• Another bank bites the dust. Three recommendations to wring opportunity out of this so-called crisis - Elena Christopher of HfS Research assesses the fall of First Republic Bank: "J.P. Morgan scooped them up on May 1, with its Chairman and CEO Jamie Dimon widely quoted in the press insisting that this is not a global financial crisis repeat. HFS tends to agree with him. Central banks and the financial services community have too much at stake to let that happen. It was a long road back from 2008. Trust in banks is still dicey at best. We expect we’ll see continued regulatory oversight, financial support and rescue buy-outs if needed to keep the global banking system functional."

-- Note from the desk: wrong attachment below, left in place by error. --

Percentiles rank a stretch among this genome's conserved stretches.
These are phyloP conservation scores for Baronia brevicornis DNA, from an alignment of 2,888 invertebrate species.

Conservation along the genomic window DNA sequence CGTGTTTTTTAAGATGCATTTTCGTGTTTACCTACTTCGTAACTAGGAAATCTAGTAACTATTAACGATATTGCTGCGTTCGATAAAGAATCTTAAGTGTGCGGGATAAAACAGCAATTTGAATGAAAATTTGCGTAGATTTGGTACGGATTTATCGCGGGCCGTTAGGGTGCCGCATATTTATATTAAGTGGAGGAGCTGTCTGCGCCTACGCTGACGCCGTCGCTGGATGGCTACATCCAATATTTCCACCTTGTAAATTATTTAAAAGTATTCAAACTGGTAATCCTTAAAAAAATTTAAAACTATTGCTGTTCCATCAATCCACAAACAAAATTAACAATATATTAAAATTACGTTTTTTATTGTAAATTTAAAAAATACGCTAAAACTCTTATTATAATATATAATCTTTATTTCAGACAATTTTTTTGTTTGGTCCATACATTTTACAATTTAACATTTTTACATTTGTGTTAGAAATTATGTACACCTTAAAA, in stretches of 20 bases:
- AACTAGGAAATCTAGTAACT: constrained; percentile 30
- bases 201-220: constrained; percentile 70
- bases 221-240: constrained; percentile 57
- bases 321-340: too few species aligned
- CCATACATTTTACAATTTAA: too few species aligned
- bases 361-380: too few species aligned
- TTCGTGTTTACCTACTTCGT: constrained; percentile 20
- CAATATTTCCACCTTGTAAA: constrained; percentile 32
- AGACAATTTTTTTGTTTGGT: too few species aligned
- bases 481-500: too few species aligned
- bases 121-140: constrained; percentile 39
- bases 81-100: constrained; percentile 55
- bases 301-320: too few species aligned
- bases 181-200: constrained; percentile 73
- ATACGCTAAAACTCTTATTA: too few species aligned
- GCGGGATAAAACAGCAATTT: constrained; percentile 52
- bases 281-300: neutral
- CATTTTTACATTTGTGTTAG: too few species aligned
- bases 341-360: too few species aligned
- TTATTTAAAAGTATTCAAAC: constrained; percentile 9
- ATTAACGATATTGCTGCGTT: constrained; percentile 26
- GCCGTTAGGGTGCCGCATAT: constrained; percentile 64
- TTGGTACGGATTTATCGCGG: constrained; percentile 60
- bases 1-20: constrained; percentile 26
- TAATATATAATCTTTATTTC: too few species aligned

• Strategy. Strategy. Wherefore Art Thou Strategy? - Lora Cecere gets down to supply chain business again: "We find that companies with an analytics center of excellence drove progress faster than those with a supply chain center of excellence. The issue? Organizations that embrace and use data outperform."
  • Ready, set, go, and keep going: Why speed is key to a successful transformation - the data shows that transformations are tough to pull off, and often fall short of their stated goals. McKinsey asks why.
  • Why Digital Transformations Cause Business Disruptions...And How to Minimize Those Disruptions - then there is the disruption problem; Eric Kimberling delves in: "In reality, transformations may take much longer due to the critical path of people and processes. This can be a significant problem since many organizations base their budgets and careers on the timeline they initially planned." True - and yikes.

So, Dave Kellogg of Kellblog gave ChatGPT a chance to author one of his posts: ChatGPT Writes a Kellblog Post: The Indispensable Role of Marketing in the Age of the Customer. As I responded on Twitter: